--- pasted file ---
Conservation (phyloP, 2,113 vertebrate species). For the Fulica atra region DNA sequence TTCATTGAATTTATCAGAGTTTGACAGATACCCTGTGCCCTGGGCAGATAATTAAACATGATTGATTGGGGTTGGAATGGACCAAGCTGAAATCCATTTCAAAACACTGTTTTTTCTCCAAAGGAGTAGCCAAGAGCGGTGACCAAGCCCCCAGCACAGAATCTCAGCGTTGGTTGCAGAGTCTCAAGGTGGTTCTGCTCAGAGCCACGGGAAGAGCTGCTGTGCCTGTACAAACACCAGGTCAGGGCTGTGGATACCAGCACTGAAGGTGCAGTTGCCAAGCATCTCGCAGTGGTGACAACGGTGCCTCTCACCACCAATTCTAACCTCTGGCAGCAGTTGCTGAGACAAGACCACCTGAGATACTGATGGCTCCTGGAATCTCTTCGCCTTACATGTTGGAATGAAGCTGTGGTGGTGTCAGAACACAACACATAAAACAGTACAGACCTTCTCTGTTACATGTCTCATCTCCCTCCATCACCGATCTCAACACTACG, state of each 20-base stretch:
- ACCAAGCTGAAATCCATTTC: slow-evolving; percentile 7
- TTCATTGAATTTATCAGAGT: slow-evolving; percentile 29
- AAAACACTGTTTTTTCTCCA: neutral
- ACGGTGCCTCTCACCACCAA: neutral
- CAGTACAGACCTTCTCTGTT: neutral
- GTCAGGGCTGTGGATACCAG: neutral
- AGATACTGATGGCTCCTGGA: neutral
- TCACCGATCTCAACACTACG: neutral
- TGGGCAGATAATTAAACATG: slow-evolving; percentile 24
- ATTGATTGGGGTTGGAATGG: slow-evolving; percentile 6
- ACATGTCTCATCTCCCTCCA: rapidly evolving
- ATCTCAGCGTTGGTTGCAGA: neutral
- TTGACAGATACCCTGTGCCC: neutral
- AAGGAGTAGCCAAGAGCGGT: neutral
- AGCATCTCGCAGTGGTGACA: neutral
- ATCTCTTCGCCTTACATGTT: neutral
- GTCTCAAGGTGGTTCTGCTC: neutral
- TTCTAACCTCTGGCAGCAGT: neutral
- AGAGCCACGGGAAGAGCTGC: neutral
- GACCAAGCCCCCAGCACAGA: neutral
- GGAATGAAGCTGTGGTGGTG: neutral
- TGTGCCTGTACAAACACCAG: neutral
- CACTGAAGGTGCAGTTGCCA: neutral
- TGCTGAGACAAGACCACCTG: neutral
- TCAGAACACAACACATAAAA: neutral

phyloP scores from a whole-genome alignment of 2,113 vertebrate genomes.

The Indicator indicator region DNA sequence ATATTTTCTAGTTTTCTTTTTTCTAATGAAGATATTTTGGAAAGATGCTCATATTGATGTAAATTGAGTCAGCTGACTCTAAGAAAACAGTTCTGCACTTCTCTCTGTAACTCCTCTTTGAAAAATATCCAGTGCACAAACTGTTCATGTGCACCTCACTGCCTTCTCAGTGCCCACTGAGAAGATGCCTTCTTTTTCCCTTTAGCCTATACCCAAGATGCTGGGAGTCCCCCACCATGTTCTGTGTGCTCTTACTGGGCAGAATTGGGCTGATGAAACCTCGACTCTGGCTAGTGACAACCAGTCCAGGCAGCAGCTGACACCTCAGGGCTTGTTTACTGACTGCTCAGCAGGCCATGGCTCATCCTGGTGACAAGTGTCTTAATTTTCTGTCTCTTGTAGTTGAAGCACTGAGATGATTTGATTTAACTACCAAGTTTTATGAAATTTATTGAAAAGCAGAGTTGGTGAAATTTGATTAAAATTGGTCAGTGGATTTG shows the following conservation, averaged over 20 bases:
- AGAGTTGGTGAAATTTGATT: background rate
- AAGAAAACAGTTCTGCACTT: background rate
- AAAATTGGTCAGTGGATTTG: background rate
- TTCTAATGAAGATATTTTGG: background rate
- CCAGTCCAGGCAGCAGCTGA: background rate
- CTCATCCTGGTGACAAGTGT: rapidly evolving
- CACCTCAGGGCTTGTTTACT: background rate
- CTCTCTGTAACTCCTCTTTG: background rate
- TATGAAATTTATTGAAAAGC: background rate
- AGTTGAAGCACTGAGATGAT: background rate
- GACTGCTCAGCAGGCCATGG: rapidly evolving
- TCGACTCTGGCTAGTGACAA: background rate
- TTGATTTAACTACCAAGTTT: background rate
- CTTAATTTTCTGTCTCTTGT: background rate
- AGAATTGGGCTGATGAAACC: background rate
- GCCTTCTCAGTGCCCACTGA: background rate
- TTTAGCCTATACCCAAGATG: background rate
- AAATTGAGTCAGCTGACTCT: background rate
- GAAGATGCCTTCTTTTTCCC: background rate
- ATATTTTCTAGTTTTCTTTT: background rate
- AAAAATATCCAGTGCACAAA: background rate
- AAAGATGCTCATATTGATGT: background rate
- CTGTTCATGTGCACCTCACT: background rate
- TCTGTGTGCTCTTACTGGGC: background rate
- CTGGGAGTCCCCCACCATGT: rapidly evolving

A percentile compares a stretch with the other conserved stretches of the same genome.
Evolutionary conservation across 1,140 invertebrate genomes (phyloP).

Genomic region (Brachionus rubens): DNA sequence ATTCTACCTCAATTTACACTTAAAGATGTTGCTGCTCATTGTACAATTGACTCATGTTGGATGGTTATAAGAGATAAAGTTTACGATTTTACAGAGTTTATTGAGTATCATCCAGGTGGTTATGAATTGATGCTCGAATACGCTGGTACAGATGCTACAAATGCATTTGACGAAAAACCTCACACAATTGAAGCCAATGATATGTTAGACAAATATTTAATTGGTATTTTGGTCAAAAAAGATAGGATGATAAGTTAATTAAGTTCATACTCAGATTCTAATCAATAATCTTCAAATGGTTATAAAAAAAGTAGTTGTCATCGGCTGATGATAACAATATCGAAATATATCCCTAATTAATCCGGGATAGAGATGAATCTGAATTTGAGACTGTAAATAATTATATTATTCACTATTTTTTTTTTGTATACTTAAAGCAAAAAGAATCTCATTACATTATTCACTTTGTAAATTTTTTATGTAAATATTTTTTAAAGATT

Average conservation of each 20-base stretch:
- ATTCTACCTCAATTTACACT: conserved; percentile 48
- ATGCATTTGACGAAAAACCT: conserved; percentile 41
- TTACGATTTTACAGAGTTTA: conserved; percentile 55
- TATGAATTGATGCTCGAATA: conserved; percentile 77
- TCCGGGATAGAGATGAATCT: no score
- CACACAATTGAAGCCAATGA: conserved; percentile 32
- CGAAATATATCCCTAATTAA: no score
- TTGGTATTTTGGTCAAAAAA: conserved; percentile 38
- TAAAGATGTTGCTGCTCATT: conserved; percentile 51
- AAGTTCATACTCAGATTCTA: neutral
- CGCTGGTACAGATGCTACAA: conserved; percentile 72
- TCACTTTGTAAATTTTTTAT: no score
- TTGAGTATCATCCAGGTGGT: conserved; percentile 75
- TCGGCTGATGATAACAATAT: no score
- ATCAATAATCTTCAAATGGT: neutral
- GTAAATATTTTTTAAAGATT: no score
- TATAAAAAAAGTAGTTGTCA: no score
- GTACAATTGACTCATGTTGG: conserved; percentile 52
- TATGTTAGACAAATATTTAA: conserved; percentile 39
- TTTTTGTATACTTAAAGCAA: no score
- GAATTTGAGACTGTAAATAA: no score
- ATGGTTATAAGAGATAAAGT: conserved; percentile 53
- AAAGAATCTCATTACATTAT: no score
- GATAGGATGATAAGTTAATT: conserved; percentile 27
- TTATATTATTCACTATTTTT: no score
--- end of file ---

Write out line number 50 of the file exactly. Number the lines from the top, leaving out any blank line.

- AAAGATGCTCATATTGATGT: background rate